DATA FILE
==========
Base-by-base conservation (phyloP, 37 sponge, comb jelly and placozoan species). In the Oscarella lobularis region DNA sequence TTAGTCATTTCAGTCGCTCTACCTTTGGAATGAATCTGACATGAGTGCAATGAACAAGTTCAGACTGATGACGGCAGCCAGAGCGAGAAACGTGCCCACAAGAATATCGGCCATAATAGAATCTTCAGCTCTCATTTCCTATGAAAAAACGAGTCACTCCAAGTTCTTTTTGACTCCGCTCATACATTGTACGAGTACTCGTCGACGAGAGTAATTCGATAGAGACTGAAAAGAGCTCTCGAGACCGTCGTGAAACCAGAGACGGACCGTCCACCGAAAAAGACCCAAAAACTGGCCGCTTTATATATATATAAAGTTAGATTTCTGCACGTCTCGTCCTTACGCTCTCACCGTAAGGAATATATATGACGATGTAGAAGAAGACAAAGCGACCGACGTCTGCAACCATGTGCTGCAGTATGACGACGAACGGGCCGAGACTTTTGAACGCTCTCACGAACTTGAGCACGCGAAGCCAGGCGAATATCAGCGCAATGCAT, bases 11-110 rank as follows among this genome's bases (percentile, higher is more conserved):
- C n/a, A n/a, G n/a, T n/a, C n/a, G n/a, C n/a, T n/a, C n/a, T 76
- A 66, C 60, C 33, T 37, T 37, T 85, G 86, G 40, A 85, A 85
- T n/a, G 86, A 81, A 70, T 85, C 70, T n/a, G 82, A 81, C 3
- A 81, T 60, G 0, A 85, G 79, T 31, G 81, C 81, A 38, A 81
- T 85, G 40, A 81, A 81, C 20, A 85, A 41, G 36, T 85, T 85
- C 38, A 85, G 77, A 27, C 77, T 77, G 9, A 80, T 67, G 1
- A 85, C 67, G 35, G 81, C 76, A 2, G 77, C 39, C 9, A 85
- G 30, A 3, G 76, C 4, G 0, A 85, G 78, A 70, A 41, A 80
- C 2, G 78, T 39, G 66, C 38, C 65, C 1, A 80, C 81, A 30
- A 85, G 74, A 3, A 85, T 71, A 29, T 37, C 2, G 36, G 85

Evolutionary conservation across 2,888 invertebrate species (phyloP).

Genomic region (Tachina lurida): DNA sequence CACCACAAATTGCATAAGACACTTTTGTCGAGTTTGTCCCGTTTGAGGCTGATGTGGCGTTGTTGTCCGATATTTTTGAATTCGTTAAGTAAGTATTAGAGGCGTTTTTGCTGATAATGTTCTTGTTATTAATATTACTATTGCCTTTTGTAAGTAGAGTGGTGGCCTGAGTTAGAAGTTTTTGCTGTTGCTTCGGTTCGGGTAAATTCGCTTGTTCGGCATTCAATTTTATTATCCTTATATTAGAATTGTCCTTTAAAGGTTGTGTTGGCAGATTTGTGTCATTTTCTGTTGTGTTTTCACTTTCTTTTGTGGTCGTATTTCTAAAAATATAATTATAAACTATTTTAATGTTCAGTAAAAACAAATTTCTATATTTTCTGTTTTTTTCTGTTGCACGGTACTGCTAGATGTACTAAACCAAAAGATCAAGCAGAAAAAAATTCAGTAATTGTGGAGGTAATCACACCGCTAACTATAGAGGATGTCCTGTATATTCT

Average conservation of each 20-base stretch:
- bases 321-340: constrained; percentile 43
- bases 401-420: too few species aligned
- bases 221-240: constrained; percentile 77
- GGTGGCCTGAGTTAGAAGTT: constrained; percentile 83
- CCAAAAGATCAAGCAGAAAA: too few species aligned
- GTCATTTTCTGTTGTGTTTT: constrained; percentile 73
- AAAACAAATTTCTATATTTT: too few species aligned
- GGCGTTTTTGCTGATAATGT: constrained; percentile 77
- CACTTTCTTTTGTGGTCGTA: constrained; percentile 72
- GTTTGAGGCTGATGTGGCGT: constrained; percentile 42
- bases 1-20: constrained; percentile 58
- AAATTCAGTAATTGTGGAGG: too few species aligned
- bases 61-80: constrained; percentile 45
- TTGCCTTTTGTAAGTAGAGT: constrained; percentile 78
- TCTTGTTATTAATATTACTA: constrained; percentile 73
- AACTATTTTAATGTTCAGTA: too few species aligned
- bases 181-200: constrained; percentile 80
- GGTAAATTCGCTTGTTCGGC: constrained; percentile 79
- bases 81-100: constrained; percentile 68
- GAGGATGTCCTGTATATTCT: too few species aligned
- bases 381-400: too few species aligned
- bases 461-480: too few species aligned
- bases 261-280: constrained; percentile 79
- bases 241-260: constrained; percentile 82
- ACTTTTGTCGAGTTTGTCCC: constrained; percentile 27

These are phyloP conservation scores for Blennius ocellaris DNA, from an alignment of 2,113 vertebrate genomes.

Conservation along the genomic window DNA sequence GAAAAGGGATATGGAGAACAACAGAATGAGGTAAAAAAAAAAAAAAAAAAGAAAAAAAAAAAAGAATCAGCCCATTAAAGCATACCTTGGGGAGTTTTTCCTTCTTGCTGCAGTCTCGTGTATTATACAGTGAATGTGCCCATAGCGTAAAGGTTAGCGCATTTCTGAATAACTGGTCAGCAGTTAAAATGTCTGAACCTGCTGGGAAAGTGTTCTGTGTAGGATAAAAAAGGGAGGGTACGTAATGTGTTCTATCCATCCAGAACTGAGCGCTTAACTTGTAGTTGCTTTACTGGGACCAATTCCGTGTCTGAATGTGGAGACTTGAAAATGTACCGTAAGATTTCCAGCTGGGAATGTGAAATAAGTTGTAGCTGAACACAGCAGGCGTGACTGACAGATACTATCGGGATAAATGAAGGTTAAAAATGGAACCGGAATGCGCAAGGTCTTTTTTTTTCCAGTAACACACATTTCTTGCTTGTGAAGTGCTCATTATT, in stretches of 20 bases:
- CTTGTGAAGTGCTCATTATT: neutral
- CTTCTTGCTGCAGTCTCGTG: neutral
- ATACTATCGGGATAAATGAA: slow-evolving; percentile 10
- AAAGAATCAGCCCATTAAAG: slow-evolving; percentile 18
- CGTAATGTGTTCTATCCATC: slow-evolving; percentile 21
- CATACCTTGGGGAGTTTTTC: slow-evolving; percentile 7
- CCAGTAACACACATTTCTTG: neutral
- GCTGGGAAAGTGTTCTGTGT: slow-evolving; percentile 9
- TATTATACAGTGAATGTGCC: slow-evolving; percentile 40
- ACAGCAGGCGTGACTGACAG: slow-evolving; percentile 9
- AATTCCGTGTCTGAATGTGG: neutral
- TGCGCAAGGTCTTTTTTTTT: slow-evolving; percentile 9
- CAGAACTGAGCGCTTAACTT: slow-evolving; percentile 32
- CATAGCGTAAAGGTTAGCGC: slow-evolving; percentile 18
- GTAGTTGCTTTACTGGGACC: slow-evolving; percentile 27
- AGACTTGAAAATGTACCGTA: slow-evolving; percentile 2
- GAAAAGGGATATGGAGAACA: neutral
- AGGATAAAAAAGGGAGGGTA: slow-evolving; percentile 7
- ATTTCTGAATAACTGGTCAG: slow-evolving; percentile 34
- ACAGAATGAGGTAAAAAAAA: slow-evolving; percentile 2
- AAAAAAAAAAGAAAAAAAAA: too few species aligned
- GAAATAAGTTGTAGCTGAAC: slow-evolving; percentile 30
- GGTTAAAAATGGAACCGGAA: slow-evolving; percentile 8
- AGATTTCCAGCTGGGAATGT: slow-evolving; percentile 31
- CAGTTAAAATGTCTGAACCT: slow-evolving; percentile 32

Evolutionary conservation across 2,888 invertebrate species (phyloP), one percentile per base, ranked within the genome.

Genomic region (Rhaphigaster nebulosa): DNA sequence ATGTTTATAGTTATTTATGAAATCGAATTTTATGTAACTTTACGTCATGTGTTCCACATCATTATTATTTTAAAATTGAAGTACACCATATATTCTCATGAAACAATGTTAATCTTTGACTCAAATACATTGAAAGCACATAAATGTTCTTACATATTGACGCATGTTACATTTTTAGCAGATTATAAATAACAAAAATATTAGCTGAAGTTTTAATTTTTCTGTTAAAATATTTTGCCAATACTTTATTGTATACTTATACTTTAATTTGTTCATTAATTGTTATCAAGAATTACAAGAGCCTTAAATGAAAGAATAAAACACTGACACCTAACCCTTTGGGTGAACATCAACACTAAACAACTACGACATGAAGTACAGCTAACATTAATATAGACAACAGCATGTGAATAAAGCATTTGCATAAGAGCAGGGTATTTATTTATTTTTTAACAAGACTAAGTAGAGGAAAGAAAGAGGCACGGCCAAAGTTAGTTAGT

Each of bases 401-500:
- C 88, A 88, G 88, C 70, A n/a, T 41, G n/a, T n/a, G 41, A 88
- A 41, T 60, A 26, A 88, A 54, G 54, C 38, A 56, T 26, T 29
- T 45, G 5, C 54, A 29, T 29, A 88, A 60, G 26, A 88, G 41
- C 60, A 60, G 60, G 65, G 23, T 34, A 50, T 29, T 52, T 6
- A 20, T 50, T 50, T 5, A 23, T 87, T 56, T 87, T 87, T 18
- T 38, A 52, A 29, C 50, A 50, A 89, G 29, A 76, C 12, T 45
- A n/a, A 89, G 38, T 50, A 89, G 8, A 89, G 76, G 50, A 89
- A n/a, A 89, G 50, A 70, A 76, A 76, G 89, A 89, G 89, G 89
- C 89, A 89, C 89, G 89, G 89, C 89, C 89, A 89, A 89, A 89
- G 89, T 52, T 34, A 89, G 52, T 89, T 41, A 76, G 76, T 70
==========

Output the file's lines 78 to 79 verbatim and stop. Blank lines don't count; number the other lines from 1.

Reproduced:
- C 89, A 89, C 89, G 89, G 89, C 89, C 89, A 89, A 89, A 89
- G 89, T 52, T 34, A 89, G 52, T 89, T 41, A 76, G 76, T 70